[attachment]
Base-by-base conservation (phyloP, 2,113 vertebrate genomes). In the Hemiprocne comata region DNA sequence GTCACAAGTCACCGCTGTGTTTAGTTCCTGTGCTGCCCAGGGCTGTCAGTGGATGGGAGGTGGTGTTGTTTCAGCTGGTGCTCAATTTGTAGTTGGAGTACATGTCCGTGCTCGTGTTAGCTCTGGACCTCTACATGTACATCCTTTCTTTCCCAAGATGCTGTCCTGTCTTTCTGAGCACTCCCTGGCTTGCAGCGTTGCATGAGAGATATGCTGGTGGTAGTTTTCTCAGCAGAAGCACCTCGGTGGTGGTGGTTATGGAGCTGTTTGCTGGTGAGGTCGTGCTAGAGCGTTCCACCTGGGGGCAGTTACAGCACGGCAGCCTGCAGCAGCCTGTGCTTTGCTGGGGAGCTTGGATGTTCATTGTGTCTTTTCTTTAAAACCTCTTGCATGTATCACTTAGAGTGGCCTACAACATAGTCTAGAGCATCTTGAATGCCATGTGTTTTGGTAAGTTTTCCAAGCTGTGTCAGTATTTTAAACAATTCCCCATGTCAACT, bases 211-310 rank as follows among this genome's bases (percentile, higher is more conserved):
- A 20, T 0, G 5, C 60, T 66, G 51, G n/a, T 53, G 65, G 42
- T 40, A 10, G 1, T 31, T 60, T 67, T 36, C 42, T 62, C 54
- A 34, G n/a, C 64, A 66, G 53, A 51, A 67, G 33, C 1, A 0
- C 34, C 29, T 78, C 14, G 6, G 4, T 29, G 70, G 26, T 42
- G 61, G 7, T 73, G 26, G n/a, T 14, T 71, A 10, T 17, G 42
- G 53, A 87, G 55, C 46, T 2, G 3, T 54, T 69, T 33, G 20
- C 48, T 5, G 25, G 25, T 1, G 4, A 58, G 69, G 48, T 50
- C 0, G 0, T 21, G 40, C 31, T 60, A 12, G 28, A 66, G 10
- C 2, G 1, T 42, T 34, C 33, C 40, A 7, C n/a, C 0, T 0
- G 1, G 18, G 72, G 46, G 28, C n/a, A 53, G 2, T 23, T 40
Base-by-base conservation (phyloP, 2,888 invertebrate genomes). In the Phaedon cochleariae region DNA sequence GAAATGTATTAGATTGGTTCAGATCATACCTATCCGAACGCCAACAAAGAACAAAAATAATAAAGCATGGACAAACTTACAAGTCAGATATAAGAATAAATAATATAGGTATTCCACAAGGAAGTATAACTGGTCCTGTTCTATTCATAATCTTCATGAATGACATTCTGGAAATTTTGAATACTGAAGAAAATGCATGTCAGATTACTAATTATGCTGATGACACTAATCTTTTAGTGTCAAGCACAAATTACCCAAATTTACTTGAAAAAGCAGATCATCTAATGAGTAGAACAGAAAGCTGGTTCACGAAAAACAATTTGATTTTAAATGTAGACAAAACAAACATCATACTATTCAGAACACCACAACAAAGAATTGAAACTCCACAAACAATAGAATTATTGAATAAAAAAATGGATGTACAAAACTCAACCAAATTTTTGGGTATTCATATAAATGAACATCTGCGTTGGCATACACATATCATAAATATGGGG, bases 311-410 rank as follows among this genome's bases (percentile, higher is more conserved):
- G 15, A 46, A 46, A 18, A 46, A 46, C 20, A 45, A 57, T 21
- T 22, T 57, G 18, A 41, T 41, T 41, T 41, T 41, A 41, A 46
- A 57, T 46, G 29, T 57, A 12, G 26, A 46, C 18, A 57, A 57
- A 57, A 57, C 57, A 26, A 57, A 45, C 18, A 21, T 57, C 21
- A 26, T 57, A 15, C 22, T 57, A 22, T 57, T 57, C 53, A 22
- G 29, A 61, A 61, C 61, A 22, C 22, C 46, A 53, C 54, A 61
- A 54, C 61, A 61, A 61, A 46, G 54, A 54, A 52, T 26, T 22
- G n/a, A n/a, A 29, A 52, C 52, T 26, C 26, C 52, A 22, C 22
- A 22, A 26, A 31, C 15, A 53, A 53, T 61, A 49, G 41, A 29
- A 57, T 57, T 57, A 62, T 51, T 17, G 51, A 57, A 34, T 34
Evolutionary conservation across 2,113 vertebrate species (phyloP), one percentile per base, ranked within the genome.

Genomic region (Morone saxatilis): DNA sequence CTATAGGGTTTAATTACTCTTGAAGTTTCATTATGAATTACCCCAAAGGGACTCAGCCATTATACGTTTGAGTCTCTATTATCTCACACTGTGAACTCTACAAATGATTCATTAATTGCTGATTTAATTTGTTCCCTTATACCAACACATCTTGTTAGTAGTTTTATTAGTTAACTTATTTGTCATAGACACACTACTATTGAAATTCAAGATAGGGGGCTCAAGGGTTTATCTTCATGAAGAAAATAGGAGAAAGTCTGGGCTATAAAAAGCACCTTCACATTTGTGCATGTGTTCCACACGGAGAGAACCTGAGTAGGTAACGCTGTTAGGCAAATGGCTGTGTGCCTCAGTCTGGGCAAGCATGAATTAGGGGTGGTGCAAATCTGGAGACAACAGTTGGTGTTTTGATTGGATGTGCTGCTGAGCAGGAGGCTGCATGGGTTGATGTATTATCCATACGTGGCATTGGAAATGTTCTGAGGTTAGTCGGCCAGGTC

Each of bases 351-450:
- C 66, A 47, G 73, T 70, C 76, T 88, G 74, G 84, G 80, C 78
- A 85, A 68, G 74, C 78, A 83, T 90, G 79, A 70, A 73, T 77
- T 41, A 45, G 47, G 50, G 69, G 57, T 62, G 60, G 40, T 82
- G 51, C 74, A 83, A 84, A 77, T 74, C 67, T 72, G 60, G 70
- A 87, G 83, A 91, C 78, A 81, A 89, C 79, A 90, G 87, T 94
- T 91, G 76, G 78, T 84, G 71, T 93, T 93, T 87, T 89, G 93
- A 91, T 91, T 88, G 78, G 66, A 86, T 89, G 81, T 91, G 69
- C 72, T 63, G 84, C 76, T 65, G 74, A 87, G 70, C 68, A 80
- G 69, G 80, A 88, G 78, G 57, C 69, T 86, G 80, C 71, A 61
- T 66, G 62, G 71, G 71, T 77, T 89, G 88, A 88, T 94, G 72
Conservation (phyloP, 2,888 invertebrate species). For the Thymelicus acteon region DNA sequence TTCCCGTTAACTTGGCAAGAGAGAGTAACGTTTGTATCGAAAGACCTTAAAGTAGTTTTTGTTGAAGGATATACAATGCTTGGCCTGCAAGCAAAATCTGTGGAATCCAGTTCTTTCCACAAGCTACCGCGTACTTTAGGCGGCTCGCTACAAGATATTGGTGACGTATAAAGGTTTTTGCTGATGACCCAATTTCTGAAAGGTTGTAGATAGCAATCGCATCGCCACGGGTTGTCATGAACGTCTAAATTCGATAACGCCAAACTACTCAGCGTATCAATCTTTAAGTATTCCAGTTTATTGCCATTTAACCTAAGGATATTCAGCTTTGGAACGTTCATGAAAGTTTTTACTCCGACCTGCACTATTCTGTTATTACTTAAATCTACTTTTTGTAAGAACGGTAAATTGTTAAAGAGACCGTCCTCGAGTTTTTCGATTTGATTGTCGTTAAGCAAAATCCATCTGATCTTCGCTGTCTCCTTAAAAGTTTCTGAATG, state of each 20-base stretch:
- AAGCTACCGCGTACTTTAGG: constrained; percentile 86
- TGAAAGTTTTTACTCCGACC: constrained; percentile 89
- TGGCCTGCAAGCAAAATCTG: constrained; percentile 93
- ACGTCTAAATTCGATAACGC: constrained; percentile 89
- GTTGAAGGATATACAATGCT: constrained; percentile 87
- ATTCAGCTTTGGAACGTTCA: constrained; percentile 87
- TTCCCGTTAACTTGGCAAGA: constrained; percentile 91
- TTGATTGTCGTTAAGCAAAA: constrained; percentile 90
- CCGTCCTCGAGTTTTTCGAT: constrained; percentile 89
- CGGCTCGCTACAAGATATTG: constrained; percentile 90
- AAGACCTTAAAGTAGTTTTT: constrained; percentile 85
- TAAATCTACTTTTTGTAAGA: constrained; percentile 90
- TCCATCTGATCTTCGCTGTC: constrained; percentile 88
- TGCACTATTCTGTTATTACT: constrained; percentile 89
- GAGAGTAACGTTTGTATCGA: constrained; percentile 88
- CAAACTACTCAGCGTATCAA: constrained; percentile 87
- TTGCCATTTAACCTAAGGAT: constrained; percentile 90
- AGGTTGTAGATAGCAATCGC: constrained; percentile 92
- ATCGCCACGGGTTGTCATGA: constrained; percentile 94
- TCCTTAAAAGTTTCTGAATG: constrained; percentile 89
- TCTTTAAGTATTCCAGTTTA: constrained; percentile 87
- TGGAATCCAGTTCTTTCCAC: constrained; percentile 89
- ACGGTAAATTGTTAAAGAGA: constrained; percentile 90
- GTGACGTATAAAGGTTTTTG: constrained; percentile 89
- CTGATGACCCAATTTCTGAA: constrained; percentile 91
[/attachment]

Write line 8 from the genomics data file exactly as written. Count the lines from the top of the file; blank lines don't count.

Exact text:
- C 48, T 5, G 25, G 25, T 1, G 4, A 58, G 69, G 48, T 50